And the production totally ignored ELSENBORN, where the real Battle of the Bulge occurred (B-B was in Belgium, not France; it was more than "Nuts" at Bastogne; top brass was more at fault that Ike's merely assuming Germany was all through). The program totally ignored the dominant Division at Elsenborn, the rooky 99th and its UNIQUE STORY: Thousands of the nation's top honors college men were placed in the 99th under corporals, some of whom were illiterate (coal miner's sons deprived of a formal education). Nonetheless, illiterate corporals and future doctors, professors, engineers were all good kids who had been raised Thou shalt not kill, and were repelled by the war. I don't recall a single wanton killer among us. In these regards we were similar to PBS's men. But there was an important difference:
By far, most of us stuck it out, did not freeze our toes, did not belatedly cry Conscientious Objector. Instead we MADE ourselves do what we had to do to stop Hitler Germany. All while enduring the indignities of the Prussian Military Caste System. With low rank and pay. And at much risk to our lives. PBS owes THAT kind of Vet real recognition.
William Spencer Jarnagin
I would like you to know how much I enjoyed watching your production the evening of 9 November 1994 on WCET, Cincinnati, Ohio. Your interviews done with the soldiers who fought in that campaign were excellent.
I would like to offer one correction. The most casualties suffered by this nation in one battle was the Meuse-Argonne offensive, September 26 to Nov 11, 1918 in which the AEF had over 117,000 casualties, including 26,000 dead.
Once again, thanks for a wonderful and heart-rendering program.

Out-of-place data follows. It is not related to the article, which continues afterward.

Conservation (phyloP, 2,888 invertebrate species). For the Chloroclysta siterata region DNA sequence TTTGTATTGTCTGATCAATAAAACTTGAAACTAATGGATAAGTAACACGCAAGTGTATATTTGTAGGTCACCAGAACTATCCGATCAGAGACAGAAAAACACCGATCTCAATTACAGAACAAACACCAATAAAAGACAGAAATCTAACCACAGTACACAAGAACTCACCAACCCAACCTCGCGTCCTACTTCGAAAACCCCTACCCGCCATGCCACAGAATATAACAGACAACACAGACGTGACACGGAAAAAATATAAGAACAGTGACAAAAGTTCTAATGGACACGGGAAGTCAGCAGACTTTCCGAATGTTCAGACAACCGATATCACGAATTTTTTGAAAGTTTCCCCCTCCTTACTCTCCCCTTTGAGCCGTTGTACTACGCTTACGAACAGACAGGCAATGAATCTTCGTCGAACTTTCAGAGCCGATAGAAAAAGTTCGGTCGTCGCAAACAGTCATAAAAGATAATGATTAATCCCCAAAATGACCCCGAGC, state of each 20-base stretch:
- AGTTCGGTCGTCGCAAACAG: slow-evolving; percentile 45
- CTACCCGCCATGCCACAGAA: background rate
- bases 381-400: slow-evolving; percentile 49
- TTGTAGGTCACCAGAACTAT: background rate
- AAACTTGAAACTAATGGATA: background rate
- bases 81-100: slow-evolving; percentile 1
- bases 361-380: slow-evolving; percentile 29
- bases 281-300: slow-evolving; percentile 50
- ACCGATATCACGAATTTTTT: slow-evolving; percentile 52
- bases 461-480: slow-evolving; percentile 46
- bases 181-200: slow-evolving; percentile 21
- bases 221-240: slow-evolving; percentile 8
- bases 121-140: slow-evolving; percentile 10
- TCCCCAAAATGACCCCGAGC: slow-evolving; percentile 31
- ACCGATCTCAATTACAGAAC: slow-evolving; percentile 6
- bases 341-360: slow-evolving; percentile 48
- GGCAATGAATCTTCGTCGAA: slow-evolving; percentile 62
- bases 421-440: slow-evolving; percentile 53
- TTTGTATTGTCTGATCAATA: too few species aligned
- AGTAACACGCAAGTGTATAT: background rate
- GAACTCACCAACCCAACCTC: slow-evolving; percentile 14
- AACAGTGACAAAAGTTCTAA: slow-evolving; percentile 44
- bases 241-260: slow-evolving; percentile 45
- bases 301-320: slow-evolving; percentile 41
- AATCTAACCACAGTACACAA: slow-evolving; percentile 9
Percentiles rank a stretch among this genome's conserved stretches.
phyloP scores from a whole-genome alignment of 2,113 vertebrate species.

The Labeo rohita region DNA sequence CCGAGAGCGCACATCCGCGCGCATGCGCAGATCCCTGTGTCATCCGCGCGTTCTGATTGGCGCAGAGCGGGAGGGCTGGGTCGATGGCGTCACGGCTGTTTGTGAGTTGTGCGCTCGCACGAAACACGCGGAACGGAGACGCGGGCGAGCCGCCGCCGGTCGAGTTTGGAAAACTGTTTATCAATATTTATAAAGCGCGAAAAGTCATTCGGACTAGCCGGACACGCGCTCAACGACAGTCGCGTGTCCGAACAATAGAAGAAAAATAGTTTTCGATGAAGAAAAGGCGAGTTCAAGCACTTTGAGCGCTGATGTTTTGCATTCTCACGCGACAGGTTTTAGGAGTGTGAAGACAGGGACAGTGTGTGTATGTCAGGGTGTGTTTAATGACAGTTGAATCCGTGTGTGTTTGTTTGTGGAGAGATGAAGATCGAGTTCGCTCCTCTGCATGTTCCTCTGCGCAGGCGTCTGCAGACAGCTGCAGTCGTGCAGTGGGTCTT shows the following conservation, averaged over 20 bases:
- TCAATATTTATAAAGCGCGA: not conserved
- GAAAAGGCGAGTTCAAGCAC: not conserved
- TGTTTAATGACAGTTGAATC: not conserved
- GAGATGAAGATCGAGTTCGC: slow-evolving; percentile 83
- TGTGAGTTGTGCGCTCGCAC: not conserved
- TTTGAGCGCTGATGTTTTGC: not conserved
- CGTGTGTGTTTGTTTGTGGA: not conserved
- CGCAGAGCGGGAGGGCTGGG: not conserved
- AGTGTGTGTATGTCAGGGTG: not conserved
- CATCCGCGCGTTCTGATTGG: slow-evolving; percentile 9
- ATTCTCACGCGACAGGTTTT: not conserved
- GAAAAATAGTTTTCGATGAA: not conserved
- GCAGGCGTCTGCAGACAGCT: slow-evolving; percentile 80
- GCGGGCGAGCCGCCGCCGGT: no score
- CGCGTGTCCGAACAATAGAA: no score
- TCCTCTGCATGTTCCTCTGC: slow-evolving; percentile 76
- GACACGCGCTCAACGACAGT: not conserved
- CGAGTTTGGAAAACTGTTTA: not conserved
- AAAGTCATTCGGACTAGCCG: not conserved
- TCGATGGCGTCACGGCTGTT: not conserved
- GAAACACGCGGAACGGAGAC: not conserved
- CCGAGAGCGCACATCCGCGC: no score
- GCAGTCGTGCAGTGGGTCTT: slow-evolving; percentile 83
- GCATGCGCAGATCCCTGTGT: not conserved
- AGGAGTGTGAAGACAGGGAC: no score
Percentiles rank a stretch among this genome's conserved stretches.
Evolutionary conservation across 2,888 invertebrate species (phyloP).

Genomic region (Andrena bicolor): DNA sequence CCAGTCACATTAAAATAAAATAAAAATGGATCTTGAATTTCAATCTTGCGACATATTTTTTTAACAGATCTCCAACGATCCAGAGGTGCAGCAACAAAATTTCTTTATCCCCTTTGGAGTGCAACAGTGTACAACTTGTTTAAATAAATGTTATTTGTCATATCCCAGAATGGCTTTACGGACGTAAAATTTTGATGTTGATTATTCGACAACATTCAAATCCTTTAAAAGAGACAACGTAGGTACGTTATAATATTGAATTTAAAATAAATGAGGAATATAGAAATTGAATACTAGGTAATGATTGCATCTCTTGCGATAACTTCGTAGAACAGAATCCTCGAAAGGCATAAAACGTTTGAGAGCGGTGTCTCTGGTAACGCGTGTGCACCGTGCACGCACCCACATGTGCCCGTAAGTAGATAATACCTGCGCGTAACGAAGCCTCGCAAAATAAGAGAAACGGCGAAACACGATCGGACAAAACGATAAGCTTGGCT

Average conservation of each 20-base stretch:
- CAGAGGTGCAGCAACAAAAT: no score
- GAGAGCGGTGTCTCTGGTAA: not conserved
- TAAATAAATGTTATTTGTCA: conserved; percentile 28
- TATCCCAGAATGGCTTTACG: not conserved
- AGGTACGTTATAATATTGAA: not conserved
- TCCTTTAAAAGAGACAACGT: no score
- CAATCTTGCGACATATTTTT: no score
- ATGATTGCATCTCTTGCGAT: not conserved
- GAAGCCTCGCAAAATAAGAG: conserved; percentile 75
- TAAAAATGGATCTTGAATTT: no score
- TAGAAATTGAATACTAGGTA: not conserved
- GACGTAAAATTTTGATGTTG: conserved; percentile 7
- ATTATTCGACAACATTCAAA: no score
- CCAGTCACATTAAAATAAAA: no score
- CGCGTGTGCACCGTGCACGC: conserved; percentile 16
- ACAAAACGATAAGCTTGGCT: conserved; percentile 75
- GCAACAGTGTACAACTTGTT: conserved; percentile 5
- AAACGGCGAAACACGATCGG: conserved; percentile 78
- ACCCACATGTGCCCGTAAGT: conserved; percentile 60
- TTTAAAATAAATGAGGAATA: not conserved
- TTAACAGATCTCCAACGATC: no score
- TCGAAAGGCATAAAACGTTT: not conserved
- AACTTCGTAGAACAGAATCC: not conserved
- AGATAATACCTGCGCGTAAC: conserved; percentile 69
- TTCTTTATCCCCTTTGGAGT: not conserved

Paul F. Henry
Fort Thomas, Kentucky
November 10, 1994
A half-century ago I was a young rifleman in the "Bulge." One of the people interviewed on your program was Pfc. Bob Conroy. Some of the things he mentioned brought back painful memories of that horrific time. Mr. Conroy was identified as being with the 83rd Infantry Division. I myself was a replacement with the 83rd (The Buckeye Division) - 329th Regiment - 2nd Battalion - F Company.
Some memories are hard to re-open... This letter is being written not without emotion. I cannot remember a damn thing I did last week, but I can't forget a single moment of what happened up there, fifty years ago, in that frozen hell, the Ardennes.
January 20, 1995
We in the 99th Infantry Division Association are conducting a nationwide publicity campaign to correct (which means, invert) the story of the Battle of the Bulge as the general public knows it. At all times in the past, the media has portrayed the battle as being won at Bastogne.... In reality it was the longest and worst route, and was fought a week after the critical battle was fought on Elsenborn Ridge, back where the Germans started -- a position still holding out 53 days later. The was the decisive battle of the first two days. Here the green 99th Inf Div on the main point of Hitler's masterstroke was attacked by three Divisions, including prime SS Panzers. If they hadn't held, the Nazis would easily have taken Antwerp in two days.
...Since you will be broadcasting a Battle of the Bulge show for your American Experience series, we thought we should advise you of our position and campaign. Even though the show is already taped.
We do not intend to let the media drift continue. For example, in the most popular movie, we are cast indirectly as a "demoralized mob" -- these youths who saved the battle, whom youths of today should be learning about. Kids who willingly accepted their general's order to defend "At All Costs" -- that is, a marriage with death -- some companies surviving with 14 out of 300 men on the second day. Surviving the greatest artillery attack of WWII, while decimating their enemy. Stalking Panzer tanks with only bazookas. On the fourth day the SS gave up. The Bulge Battle was decided.
Surrounded at Bastogne a week later, Gen. McAuliffe sent a message to the Germans, "Nuts!" Thank you for reading this, and best regards.
September 20, 1994